Margolis picked up two cases the day she got sworn in as a CASA Volunteer. “They were a set of six siblings and all were attending the same school district at the time. Unfortunately, now they are all spread throughout the state. I have been working closely with the Attorney Ad-Litem and other resources to make sure they kids have all the things they need in their current placement,” Margolis added.

“The dedication Tad has shown to the kids in her cases is inspiring to me. She goes above and beyond to ensure the best interest of the child is known by court personnel. She focuses on the most pressing needs of the children and they all know that they truly have a friend in Tad,” stated Executive Director, Jeremy Biggs.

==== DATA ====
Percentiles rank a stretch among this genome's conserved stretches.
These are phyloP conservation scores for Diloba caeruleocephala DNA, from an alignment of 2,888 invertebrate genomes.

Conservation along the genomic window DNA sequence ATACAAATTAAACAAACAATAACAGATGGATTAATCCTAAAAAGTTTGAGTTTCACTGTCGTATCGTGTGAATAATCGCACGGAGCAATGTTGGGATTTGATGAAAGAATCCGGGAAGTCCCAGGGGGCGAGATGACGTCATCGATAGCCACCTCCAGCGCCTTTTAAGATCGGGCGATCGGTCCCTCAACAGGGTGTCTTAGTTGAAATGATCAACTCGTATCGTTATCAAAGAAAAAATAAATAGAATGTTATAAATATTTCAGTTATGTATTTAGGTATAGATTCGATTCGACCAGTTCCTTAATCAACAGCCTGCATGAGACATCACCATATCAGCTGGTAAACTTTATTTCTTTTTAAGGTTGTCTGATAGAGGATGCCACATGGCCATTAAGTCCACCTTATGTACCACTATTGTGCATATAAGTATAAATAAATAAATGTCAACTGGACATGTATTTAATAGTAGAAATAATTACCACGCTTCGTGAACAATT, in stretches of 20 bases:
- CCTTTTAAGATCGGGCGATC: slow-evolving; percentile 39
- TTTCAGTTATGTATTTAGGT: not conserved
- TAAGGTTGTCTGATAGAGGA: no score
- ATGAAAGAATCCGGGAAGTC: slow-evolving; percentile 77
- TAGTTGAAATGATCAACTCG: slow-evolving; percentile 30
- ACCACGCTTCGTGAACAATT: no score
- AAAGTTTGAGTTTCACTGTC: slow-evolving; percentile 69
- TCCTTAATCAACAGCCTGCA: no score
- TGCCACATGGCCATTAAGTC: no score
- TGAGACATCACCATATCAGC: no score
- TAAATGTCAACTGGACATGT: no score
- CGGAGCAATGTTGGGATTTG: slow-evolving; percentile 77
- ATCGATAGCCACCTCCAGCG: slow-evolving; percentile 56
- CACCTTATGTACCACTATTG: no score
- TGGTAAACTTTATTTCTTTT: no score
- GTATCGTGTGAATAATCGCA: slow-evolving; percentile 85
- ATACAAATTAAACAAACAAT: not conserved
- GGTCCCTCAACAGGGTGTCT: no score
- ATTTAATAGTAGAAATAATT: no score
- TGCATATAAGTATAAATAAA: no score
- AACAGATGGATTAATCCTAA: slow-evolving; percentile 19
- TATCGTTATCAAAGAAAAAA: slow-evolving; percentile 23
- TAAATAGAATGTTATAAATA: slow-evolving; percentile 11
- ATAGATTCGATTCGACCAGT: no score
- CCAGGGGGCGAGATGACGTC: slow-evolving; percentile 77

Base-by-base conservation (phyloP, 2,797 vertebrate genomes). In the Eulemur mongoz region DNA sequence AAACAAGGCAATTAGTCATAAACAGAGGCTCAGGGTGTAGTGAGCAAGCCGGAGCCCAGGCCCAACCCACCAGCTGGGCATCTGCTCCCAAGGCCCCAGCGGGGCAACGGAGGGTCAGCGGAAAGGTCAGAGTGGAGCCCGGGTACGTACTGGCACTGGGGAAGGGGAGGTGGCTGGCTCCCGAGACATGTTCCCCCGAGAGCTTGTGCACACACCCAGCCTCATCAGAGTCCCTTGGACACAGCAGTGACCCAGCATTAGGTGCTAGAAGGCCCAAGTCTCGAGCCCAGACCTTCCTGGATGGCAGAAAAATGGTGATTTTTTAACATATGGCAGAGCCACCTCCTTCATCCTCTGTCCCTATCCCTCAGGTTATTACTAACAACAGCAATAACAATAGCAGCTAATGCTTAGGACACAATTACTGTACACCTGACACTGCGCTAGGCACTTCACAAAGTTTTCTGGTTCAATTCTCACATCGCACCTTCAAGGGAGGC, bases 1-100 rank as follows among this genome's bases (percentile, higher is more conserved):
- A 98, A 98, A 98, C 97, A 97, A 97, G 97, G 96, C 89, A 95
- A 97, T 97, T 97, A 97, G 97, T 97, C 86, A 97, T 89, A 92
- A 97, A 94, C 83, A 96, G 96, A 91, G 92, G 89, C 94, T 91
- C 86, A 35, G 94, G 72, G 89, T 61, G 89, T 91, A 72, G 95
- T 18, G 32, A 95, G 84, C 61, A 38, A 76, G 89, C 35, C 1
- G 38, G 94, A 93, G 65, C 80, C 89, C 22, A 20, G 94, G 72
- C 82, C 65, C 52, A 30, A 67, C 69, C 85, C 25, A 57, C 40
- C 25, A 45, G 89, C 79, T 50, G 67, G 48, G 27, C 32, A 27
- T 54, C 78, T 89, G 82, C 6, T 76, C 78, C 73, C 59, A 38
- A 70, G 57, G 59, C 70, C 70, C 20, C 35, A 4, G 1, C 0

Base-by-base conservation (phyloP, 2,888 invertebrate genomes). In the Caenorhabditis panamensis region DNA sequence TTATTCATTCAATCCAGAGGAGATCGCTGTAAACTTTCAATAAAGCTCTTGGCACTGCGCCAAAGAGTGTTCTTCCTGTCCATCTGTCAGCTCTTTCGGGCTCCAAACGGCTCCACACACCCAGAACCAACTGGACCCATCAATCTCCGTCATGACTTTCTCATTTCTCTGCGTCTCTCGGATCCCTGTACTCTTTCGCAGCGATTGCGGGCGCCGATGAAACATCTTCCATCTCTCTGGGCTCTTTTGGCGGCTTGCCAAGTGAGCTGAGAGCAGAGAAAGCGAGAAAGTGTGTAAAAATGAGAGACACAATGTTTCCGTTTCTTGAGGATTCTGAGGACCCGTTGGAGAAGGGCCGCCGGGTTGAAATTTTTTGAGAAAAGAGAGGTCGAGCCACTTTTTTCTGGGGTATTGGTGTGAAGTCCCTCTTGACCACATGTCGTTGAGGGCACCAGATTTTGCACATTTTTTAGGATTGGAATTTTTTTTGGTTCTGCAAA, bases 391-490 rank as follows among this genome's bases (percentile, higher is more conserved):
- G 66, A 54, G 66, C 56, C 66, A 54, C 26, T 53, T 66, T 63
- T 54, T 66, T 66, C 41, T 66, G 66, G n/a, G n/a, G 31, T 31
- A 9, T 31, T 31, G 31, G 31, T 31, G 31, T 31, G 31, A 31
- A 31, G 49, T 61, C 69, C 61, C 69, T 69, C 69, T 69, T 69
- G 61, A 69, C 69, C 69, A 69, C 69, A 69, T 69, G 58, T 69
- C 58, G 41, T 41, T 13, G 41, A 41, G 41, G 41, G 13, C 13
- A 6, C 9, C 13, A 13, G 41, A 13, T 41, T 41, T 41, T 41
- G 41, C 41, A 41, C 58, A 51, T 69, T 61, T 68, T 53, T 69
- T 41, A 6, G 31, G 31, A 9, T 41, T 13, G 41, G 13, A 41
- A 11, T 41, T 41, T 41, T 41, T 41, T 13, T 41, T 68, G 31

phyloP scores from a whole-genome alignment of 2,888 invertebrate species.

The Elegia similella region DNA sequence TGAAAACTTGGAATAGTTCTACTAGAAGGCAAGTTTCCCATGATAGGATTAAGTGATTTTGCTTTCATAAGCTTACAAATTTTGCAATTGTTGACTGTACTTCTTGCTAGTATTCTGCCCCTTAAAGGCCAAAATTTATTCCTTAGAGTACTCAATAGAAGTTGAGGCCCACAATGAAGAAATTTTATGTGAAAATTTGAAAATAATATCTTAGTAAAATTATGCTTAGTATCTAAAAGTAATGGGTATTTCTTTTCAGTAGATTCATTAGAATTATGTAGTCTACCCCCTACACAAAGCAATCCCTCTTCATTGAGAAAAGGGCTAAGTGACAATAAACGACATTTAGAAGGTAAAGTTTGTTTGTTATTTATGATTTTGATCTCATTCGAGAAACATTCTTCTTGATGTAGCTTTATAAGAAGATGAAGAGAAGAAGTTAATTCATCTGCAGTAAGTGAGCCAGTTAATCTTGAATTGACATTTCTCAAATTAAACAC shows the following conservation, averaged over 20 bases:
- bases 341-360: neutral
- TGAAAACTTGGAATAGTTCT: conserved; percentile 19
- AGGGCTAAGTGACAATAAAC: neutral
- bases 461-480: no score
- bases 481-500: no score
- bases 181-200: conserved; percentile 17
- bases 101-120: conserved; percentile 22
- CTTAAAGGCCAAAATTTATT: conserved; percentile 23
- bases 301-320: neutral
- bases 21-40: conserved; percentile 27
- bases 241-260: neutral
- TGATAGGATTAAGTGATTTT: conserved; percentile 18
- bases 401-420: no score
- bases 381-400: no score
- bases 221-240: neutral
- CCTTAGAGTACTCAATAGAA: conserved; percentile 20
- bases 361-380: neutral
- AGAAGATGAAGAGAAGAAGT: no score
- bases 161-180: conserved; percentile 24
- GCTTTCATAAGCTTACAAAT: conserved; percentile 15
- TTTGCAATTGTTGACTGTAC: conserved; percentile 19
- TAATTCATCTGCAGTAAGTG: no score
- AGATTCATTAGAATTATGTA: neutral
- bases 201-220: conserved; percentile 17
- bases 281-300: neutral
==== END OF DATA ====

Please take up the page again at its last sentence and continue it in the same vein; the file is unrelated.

“I feel like I am making a difference. The kids love me and although there have been many changes throughout their time in foster care, I have been that constant for them, said Margolis. “I love going to their school and having lunch with them. I love that they include me in life events, birthday parties, dance recitals, and more.”

 

Not only does Margolis spend some of her free time with CASA, she is also married to Dr. Margolis and they have a 13 year old son. She was elected to be one of the AR State School Board Regional Directors. She has had much experience volunteering in her community with Junior Auxiliary, Humane Society, Church Health Center, and the Parent Teacher Association.